A medical air compressor supply system must be maintained in accordance with manufacturer’s recommendations per NFPA 99-2012,, and particular attention should be paid to the common mode failure potential of the control panel power source.

Image courtesy of ASHE

The Centers for Medicare & Medicaid Services’ June 2, 2017, CMS QSO-17-30-Hospitals/CAHs/NHs, document on “Requirement to Reduce Legionella Risk in Healthcare Facility Water Systems to Prevent Cases and Outbreaks of Legionnaires’ Disease (LD),” which was revised on July 6, 2018, mandates “developing and adhering to policies and procedures that inhibit microbial growth in building water systems that reduce the risk of growth and spread of Legionella and other opportunistic pathogens in water.” 

The American Society for Health Care Engineering monograph on “Water Management in Health Care Facilities: Complying with ASHRAE Standard 188” is a primary reference. 

The CMS document and the related Centers for Disease Control and Prevention’s (CDC’s) toolkit, titled “Developing a Water Management Program to Reduce Legionella Growth & Spread in Buildings — A Practical Guide to Implementing Industry Standards,” informed most hospital water management programs.

The recently published ASHRAE Guideline 12-2020, “Managing the Risk of Legionellosis Associated with Building Water Systems,” is also now under continuous maintenance; on the training side is ASSE/IAPMO/ANSI 12080, Professional Qualifications Standard for Legionella Water Safety and Management Personnel.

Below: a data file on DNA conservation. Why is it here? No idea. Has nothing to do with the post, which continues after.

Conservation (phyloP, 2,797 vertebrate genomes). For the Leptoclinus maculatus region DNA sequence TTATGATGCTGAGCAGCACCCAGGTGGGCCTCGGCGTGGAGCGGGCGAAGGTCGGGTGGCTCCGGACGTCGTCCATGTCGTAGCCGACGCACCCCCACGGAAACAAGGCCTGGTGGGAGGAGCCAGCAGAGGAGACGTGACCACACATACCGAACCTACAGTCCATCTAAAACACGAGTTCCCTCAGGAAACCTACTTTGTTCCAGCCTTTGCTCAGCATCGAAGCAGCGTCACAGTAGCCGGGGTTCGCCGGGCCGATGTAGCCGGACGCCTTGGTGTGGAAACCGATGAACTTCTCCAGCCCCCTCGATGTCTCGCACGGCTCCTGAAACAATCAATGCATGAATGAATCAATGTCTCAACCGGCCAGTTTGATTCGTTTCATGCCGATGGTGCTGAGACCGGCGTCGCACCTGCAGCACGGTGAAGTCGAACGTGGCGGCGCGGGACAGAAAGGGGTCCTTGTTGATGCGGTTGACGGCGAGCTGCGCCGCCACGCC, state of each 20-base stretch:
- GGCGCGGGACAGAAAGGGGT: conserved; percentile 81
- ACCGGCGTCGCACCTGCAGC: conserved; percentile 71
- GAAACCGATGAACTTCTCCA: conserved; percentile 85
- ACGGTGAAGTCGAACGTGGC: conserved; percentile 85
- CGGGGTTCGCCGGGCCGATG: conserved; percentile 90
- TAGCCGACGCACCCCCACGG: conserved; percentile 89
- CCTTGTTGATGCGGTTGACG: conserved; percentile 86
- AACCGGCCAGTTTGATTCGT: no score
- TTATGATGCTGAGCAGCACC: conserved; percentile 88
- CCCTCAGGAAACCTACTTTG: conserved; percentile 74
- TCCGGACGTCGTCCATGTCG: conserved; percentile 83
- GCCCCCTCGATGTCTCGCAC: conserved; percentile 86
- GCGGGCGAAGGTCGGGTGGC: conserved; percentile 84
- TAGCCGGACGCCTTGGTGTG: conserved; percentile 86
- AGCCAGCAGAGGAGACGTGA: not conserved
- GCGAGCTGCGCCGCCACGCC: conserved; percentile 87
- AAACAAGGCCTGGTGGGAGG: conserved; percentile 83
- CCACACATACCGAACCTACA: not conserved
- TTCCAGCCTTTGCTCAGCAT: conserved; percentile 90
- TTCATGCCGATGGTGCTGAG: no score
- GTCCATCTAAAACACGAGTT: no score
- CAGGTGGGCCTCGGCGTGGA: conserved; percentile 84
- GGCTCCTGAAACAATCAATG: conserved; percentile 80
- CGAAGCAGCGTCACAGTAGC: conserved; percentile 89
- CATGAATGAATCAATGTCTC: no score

The water management protocols that hospitals established several years ago are not necessarily cast in concrete. For example, the COVID-19 changes impacting some health care facilities created previously unexpected changes to health care facility usage, including water usage. Some of these unexpected impacts may have resulted in low-flow conditions and occupancy changes. Water management plans may need to be updated. 

Another major potential risk is the loss of safe water service. The causes can include adverse weather events, pumping station failures, contamination, external or internal pipe breaks, and more. The CDC, the Department of Health & Human Services and the Environmental Protection Agency have also recently updated an excellent resource titled “Emergency Water Supply Planning Guide for Hospitals and Healthcare Facilities,” and have additionally supplemented the guide with a shorter summary.

Gas and vacuum

Piped gas and vacuum systems within health care facilities are covered by NFPA 99, Chapter 5, Gas and Vacuum Systems, and Chapter 11, Gas Equipment. Both chapters have numerous detailed requirements, and those who work with these systems should be conversant with all relevant detailed requirements.